Sunday, July 27, 2008

Sunday Reading

Buff Beach: No, not a place with muscle boys in Speedos… at least not the Speedos. Haulover Beach in Miami celebrates an anniversary.

No one at a Haulover Beach party on Saturday seemed embarrassed that nearly everyone showed up in the same outfit — their birthday suit.

The party was on Day 2 of a three-part celebration of the 17th anniversary of Haulover’s establishment as a ”clothing-optional” stretch of sand. It also marks a belated observance of National Nude Recreation Week. Festivities continue Sunday.

The activists who worked to get Miami-Dade County to allow them to swim without swimsuits were out in force to mark the occasion.

”We’ve seen so many people learn to enjoy the beach. It really does feel good,” said Shirley Mason, one of the early pioneers with the group South Florida Free Beaches that brought nude bathing to Haulover in July 1991.

Mason said she realized the county needed a nude beach when a doctor told her husband that sun and salt water may help treat his painful full-body psoriasis. But they had trouble finding a place to go.

After researching the law and working to raise awareness, Mason’s group succeeded in getting the county to designate several hundred yards of Haulover Beach as clothing optional.

But after all her work, on Saturday Mason was one of the only clothed people in sight. She said she had too much organizing to do outside the beach for the party to relax in the buff.

Almost everyone else on the crowded beach was stripped down to bare skin, lounging under umbrellas or soaking up rays for a line-free tan. A picnic, ice-cold margaritas and even a kiosk offering therapeutic massages were all part of the fun-in-the-sun festivities.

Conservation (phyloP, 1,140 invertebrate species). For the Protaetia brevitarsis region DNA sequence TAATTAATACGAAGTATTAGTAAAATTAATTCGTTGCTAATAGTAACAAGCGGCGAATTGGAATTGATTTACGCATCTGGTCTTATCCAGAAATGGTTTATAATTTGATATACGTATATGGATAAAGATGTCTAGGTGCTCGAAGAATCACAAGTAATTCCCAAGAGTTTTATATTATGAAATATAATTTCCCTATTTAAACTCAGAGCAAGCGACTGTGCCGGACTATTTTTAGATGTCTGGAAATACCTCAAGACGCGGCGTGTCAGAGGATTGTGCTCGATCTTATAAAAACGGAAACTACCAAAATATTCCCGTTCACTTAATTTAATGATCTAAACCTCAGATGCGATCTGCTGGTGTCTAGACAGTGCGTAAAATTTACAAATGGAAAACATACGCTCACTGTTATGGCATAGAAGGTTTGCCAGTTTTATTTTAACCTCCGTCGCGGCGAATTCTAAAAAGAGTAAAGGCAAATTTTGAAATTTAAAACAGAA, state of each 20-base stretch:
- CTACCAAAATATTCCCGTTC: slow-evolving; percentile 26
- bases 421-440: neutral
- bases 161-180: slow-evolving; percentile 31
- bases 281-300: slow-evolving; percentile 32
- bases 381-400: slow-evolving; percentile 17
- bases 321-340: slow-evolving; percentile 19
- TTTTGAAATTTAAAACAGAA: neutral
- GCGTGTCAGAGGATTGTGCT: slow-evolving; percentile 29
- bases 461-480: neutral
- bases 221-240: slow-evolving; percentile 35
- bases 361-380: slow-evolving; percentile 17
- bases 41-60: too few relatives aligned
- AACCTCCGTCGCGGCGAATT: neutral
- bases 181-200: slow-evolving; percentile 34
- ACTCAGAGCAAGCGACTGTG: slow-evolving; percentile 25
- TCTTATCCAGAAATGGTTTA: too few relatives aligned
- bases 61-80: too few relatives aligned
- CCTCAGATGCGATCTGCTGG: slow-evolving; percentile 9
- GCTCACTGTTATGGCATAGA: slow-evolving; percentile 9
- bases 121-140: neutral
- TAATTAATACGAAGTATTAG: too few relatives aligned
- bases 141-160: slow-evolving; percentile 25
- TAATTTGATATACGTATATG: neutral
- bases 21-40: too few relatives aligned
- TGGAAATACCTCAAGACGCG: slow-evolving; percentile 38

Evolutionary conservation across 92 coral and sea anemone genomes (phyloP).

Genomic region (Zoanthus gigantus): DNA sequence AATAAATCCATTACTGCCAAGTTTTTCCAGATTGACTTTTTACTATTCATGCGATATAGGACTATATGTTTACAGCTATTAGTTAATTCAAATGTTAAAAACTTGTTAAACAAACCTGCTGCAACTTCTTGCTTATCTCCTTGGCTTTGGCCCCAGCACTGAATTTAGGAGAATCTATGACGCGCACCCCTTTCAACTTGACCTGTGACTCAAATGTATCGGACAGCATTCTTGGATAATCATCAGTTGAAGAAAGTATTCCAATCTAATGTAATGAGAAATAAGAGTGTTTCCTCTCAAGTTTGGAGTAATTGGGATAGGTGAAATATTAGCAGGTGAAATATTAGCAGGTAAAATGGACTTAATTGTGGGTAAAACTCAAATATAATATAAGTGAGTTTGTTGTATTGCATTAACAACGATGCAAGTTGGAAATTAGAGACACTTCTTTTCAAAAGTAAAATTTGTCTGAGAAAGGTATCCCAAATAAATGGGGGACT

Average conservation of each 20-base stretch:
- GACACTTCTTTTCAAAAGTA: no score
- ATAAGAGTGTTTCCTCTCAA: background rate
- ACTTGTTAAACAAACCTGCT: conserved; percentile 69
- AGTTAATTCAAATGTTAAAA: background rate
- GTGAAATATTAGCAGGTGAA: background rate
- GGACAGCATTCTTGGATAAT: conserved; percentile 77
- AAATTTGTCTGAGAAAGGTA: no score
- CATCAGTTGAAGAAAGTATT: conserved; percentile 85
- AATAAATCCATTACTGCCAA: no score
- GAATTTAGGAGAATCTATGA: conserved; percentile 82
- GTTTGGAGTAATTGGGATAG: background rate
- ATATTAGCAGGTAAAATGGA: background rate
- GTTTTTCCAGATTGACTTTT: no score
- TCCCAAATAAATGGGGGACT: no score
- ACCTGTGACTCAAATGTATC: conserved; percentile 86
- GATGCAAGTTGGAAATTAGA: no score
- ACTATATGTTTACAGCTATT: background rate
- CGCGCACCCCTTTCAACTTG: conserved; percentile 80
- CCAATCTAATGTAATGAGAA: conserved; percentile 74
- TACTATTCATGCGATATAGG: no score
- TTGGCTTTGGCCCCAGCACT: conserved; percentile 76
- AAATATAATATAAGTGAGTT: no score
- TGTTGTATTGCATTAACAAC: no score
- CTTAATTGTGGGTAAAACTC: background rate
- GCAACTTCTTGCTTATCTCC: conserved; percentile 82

Go here for a gallery of pictures…all G-rated.

I Hope I Get It: That song from Chorus Line echoes through the heads of kids at theatre camp.

In the cozy lobby of what was once a Catskills hotel, nearly 300 children were sitting in chairs and on the floor, crammed in and anxious. It was Day 3 at Stagedoor Manor, a theater camp in Loch Sheldrake, N.Y., and in just a moment, the campers would learn which roles they would play in shows like “Aida” and “Les Misérables.” And the wait — the interminable wait — would be over.

For now, the children, age 10 to 18, were singing “All That Jazz” from “Chicago.” In unison.

Matthew Koplik of Tenafly, N.J., now in his sixth summer at Stagedoor Manor, has suffered through this wait before. “I’m trying not to think about it,” said the 18-year-old aspiring actor, a recent graduate of the Professional Children’s School in Manhattan.

Above his shoulder hung a bulletin board showing celebrities who got their start at Stagedoor Manor: there’s a photo of Natalie Portman and Bryce Dallas Howard in a 1996 production of “A Midsummer Night’s Dream” next to one of a young Zach Braff in “Godspell.” A sign reads: “Before they were stars … they were YOU!!”

In the fall, Mr. Koplik will enroll in the musical theater program at Emerson College, where administrators at his auditions repeatedly praised Stagedoor. “It’s like the secret handshake,” he said.

The cast lists were posted, prompting a mad but orderly dash. Mr. Koplik was pushed and pulled, finally reaching the front. He scanned the list. Hugging and screaming followed: He had been cast as the lead in “Bat Boy: The Musical.”